The 30-year stipulation is not a time limit for the remediation, Kolon said.
Pall has its own lab to analyze samples from the monitoring wells.
“This is allowed, though it’s not necessarily normal,” Kolon said. “We’ve had some concerns with some of the quality of reporting.”
The DEQ has inspected Pall’s labs. Difference between samples analyzed by both Pall and the DEQ varied up to 20 to 30 percent, Kolon said. However, the data was not immediately concerning given the DEQ’s existing knowledge of the plume’s location, Kolon said.
At one time, Pall made their data sampling information available online. The company has since removed the access for the public and the DEQ, though Kolon said the DEQ is working to make its own data website for the dioxane plume.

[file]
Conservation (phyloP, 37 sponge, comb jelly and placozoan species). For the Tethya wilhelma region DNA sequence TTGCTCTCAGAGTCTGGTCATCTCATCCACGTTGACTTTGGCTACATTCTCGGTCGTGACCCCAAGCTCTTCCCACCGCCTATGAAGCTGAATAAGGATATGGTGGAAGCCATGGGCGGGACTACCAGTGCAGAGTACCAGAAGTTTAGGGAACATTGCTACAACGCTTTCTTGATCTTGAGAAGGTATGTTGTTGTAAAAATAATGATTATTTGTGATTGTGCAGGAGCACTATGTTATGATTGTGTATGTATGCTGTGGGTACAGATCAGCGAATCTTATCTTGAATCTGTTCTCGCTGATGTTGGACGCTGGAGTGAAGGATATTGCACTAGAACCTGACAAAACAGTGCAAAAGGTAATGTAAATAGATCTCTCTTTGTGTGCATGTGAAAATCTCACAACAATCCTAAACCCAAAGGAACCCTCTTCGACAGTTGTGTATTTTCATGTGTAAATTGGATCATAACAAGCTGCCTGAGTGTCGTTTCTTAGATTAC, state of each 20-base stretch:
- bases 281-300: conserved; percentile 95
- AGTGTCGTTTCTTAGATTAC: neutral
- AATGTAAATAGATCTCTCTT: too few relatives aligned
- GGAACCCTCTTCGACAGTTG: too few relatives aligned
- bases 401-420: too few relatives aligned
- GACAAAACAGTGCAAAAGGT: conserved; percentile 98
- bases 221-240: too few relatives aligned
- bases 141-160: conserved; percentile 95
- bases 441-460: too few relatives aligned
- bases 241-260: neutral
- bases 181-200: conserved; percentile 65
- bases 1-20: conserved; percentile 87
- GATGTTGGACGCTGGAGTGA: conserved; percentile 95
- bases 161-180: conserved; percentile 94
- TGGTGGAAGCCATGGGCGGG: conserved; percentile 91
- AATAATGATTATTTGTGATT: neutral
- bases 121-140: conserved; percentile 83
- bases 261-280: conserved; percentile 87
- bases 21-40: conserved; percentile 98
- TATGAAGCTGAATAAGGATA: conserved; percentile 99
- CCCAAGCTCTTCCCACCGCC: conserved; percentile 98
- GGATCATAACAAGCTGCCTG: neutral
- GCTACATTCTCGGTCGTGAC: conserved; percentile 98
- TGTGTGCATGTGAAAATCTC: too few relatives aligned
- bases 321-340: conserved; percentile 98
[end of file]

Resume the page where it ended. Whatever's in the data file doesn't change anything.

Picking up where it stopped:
The DEQ receives data from Pall’s samples and reviews it monthly.
Kolon said the DEQ is planning to the meet with Pall in the coming weeks because of sampling data that shows concentrations of 1,4 dioxane increasing in a well on the south side of the prohibition zone in Ann Arbor.
The DEQ would ask for additional monitoring wells to be installed in the area to see if the plume was moving beyond the prohibition’s buffer zone, Kolon said.
“If we see evidence that the plume is expanding, (the DEQ) would be back in court if (Pall) didn’t take steps necessary to increase the extraction,” Kolon said.